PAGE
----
No matter what kind of medical device you are working on, there are some general requirements related to safety which will apply to your medical device, or the development process of that device. This article will introduce the general safety requirements, as defined by IEC 60601-1.
The design of your medical device must meet these requirements in both ‘normal use’ and in ‘reasonably foreseeable misuse’. To learn more about what this means for your medical device, take a look at the short course below.
What is considered reasonably foreseeable misuse?
ISO 14971:2019 defines ‘reasonably foreseeable misuse’ as ‘use of a product or system in a way not intended by the manufacturer, but which can result from readily predictable human behaviour’.
Essentially, ‘reasonably foreseeable misuse’ refers to predictable use which is not included in your definition of intended use of the product. As you can see in the diagram above, there is a part of ’abnormal use’ which is out of scope because it is not foreseeable based on readily predictable human behaviour.
Performing risk management during medical device development
In performing risk management, it is important to remember to evaluate the adequacy and suitability of particular hazards, technical requirements and acceptance criteria throughout the entire process.
The risk management process will be used to identify essential performance. This analysis will include performance limits for relevant functions.
The ’expected service life’ of your medical device is defined as the time period during which you expect it to remain safe for use. This time period should be stated in the risk management file, although there is no specific requirement to justify it further.
The standard allows you to apply risk control measures and test methods, which are different to those defined by the standard. This can be particularly relevant in special cases which are not considered by the standard. In these instances, you must demonstrate that the residual risk is acceptable and comparable to that defined by the standard.
It is also important to assess the parts that can come into contact with the patient but do not meet the definition of an applied part. Your risk assessment determines if the part meets the requirements for a type B, BF or CF applied part – except from labelling.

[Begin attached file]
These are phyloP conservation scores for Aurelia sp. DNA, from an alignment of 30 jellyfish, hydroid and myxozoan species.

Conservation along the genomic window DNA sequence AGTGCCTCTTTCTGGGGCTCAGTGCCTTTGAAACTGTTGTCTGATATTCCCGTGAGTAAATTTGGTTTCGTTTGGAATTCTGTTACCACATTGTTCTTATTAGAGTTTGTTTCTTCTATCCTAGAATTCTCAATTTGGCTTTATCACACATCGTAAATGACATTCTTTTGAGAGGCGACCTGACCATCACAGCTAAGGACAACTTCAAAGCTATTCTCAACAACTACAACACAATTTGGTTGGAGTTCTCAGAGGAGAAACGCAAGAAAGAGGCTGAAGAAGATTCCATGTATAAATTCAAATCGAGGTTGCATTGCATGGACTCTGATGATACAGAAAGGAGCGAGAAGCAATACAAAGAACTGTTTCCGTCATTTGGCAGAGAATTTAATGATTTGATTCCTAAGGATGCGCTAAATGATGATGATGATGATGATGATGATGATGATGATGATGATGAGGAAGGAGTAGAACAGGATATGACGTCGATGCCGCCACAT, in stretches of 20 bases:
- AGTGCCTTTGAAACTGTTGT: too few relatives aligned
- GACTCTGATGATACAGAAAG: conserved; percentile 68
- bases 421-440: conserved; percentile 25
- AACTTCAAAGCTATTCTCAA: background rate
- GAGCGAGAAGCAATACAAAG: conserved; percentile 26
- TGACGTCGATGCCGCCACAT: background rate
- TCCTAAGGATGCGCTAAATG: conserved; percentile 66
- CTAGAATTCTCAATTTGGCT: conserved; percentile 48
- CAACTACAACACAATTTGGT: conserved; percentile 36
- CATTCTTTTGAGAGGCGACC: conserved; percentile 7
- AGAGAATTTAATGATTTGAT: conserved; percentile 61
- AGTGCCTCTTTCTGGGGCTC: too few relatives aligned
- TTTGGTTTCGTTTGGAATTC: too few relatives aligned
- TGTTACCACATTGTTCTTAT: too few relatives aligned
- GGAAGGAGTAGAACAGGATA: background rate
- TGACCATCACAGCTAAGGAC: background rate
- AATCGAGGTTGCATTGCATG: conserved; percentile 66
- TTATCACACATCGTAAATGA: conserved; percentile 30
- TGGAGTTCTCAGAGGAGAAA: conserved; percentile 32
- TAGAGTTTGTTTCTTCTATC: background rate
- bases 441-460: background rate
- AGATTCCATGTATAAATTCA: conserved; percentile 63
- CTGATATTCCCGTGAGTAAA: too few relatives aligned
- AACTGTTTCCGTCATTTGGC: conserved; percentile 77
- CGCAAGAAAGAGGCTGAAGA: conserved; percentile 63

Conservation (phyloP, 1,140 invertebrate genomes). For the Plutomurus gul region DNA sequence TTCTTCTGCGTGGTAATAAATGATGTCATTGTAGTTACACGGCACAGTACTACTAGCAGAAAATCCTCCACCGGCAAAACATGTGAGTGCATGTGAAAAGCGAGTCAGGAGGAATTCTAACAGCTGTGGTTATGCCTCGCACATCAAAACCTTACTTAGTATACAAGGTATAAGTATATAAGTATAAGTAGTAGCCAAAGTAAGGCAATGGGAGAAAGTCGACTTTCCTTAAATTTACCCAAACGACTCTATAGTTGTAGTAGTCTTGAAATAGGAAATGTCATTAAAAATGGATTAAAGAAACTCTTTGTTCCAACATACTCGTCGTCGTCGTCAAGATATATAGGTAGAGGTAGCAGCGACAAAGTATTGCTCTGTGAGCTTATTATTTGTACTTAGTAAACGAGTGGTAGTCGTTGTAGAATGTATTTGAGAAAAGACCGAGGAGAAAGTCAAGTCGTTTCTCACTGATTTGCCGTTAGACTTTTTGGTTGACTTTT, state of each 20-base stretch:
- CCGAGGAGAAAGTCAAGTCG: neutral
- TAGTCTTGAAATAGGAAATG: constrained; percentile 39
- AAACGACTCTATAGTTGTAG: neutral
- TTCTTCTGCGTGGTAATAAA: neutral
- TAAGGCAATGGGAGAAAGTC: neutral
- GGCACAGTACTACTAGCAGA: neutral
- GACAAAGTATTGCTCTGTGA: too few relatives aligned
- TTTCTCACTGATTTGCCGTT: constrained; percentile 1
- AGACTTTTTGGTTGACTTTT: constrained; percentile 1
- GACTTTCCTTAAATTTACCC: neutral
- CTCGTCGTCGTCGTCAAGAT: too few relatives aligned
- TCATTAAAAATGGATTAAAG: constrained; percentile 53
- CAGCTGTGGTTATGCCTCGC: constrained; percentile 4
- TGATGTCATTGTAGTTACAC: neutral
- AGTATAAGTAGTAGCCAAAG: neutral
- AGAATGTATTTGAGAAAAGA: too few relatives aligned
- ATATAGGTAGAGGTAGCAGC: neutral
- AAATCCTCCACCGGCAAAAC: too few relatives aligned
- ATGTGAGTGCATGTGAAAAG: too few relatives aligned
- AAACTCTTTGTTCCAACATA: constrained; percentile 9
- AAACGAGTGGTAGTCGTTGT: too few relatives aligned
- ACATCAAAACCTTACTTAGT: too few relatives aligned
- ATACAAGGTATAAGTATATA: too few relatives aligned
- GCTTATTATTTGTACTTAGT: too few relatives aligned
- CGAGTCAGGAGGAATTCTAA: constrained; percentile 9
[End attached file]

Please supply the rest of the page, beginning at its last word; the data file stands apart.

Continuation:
Single fault conditions for medical devices
Let’s take a look at single fault conditions from a different perspective. Generally, devices should be designed and manufactured to remain single fault safe, at least if you cannot demonstrate that the risk remains acceptable in case of a fault.
With each design feature, you have two options to show that your device is single fault safe. The diagram below exemplifies this.
The first option is to design the feature in a way in which you can demonstrate that the probability of failure is insignificant. The diagram above includes examples of reinforced insulation, a mechanical tensile safety factor of 8 times and choosing components with high-integrity characteristics.
Your second option is to implement two independent risk control mechanisms. To qualify, you must justify either that the initial fault is detected before the second mechanism fails or that the probability of second fault is insignificant.
Both options should be applicable to the entire expected service life of the device. Your risk analysis should determine which single faults should be evaluated by test or simulation.
Power supply requirements for electrical medical devices
As all medical electrical equipment need an electrical supply of power, there are a few general requirements to the power supply and these are defined by Clause 4 of the general standard 60601-1. The power supply source can be supply mains, a special separate power source or an internal one, such as a battery.
The standard specifies a maximum rated mains voltage corresponding to the typically available AC mains. It also provides some general assumptions on the supply mains voltage. These are overvoltage category two, used to determine test levels for mains transient voltages. So, unless you specify otherwise, the requirements for category II apply.
You can assume the mains voltage is between 90 % and 110 % of nominal and practically sinusoidal. The mains frequency is below 1 kHz and the deviation is 1 Hz. Under these conditions, the steady state input power of the device shall not exceed markings by more than 10 %.
Many of these requirements are key to identifying specific requirements according to the later clauses in the standard.
Would you like to know more about safety for electrical devices?
If you want to know more about the 60601 standard and safety for electrical devices, take a look at our online course Introduction to Safety for Medical Devices and IEC 60601. This comprehensive course has in-depth information and quizzes to test your knowledge and understanding. At the end of the course you will also receive a course certificate, which many auditors will be looking for.
Our online courses are frequently taken by competent authorities, notified bodies and medical device manufacturers and distributors.
Claus Rømer Andersen
Claus Rømer Andersen is an accomplished trainer, consultant and facilitator in the medical device industry. With a background in electrical engineering, he has worked with regulatory navigation, approval management, device testing throughout his whole career.
He is recognized as having a pragmatic and solution oriented approach to helping development teams focus on relevant issues throughout the entire product life-cycle.